Description and interpretation of the famous painting 'The Hay Wain' by John Constable!
John Constable - The Hay Wain
It is probably the best-known picture of the Englishman John Constables: A hay cart is pulled through the shallow water by two black horses. With only a few the white metal edges of the wheels are indicated. The destination of the trip can be seen at the back right of the field. There are workers there who mow and load hay.
The brushstroke is alive. At the time the cottage was built, the old farmer Willy Lot must still have lived after the cottage was named on the left. The cottage can also be found in another painting by the painter. He lived here for 80 years and later went deaf. He must have been a difficult and eccentric contemporary. In this picture, however, he plays a subordinate role. Not he, but a woman, steps out of the cottage to draw water. On the vertical one below is a small dog, whose gaze also directs the viewer's gaze to the hay wagon. Constable only added it at the end of the painting process. It is also a compositional counterweight to the hay wagon. At the right edge an angler stretches his face out of the bushes into the picture. He throws out his rod, his boat floating in front of him on the calm water.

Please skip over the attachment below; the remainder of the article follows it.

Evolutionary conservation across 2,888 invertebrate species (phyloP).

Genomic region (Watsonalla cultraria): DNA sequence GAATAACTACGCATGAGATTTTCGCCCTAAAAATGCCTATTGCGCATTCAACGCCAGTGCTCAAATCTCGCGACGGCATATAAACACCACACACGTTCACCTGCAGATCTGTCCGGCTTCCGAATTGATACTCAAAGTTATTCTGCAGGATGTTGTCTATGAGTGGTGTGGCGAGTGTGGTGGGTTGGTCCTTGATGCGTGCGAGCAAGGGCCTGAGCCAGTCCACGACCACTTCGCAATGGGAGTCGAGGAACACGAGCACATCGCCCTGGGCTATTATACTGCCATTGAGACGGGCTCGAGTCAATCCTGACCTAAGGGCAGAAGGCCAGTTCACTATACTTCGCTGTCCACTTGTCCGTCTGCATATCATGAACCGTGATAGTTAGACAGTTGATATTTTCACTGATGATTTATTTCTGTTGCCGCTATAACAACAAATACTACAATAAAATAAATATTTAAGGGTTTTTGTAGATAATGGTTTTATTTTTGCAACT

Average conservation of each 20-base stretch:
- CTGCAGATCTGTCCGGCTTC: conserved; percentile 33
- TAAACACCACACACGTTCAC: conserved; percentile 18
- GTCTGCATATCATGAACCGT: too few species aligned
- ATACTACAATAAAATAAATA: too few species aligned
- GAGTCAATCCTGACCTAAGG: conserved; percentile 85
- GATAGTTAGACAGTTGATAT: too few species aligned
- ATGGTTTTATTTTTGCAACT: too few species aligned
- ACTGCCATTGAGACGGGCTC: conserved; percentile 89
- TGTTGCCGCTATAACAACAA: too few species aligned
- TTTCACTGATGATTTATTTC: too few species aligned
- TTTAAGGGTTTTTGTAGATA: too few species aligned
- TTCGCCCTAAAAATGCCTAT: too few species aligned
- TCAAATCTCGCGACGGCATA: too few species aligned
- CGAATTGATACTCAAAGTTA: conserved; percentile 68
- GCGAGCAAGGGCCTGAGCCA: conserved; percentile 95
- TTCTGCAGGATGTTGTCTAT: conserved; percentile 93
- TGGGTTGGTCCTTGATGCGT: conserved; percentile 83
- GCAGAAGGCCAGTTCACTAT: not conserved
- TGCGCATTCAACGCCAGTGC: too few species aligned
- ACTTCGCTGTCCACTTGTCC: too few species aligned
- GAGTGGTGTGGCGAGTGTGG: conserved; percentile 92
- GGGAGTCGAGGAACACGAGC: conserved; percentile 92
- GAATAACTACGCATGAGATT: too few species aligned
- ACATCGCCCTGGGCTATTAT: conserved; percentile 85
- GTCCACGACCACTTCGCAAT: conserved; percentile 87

The painter's interest in moving nature and man in harmony with it is unmistakable. For the studies on this work, Constable often set out to sketch the events on site. This is how he masterfully captures the moving sky. For example, it captures on the left the thick, puffy clouds typical of this part of England between Suffolk and Essex. On the right, on the other hand, the sky is clearing. The sun is falling through the clouds.
Constable was not as successful during his lifetime as we would assume today - rather, he experienced constant rejection, which made him very uncomfortable. For a long time he could not find a buyer for the hay cart either. For landscape painting was a rather young subject, for whose recognition Constable strove. Today a nostalgia is read into his pictures, which was probably not created in this way.
© the artinspector / alexandra tuschka